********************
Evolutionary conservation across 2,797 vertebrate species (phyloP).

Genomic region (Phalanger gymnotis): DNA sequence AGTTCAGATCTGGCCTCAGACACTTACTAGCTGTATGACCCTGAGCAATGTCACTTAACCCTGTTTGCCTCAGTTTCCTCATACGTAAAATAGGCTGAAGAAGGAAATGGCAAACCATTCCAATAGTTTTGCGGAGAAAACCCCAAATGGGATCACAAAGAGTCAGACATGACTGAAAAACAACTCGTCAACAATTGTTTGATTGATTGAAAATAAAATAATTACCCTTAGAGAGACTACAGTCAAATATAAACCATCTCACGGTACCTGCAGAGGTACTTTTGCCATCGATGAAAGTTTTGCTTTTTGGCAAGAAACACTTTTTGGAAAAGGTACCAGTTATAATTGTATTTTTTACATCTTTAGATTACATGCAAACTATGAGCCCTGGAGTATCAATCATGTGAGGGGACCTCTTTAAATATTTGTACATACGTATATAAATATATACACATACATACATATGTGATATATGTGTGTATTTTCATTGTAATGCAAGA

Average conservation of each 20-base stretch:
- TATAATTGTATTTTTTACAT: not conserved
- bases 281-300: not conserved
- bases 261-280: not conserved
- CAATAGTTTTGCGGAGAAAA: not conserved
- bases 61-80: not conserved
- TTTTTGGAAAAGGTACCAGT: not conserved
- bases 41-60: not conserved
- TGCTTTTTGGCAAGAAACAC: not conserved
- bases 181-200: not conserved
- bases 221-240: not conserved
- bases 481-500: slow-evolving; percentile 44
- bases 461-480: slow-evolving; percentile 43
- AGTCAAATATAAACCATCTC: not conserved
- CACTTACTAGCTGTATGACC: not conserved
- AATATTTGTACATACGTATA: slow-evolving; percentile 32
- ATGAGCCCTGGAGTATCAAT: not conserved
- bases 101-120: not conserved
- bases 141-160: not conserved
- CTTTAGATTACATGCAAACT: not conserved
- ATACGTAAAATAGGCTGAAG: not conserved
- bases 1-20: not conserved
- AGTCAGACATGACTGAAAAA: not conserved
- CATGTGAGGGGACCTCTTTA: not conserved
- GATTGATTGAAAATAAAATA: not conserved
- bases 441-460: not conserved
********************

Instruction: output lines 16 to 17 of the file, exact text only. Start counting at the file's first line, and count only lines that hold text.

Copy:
- AGTCAAATATAAACCATCTC: not conserved
- CACTTACTAGCTGTATGACC: not conserved